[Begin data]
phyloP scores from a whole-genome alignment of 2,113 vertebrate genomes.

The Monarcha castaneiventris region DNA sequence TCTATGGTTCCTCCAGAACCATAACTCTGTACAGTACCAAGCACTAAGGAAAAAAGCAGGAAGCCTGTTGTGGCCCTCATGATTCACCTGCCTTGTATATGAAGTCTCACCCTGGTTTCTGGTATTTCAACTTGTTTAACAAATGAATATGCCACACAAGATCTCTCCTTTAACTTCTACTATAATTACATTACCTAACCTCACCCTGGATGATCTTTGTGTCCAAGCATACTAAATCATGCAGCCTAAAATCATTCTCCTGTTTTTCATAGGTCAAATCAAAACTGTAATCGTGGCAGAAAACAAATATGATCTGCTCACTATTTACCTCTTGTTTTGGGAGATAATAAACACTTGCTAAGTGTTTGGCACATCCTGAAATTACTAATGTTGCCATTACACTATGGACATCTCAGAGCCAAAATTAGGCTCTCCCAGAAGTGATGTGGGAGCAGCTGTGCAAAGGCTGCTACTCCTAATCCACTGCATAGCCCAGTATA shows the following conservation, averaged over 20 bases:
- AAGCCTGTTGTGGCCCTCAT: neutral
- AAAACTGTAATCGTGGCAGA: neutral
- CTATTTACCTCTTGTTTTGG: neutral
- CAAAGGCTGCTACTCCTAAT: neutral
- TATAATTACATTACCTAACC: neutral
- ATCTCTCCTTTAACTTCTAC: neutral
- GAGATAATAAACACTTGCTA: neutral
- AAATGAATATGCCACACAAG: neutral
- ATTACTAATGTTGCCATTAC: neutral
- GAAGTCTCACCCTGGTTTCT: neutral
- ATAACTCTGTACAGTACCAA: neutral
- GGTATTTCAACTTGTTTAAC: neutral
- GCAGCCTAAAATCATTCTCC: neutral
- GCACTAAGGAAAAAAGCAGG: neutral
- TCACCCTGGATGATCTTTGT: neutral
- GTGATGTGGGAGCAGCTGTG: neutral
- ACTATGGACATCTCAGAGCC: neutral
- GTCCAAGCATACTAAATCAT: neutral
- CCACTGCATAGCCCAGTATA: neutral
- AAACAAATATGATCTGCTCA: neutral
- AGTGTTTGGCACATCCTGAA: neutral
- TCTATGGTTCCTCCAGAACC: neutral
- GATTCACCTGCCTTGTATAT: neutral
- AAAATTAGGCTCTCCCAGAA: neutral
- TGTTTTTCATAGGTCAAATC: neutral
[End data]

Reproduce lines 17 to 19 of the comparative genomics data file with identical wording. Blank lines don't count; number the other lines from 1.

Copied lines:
- TCACCCTGGATGATCTTTGT: neutral
- GTGATGTGGGAGCAGCTGTG: neutral
- ACTATGGACATCTCAGAGCC: neutral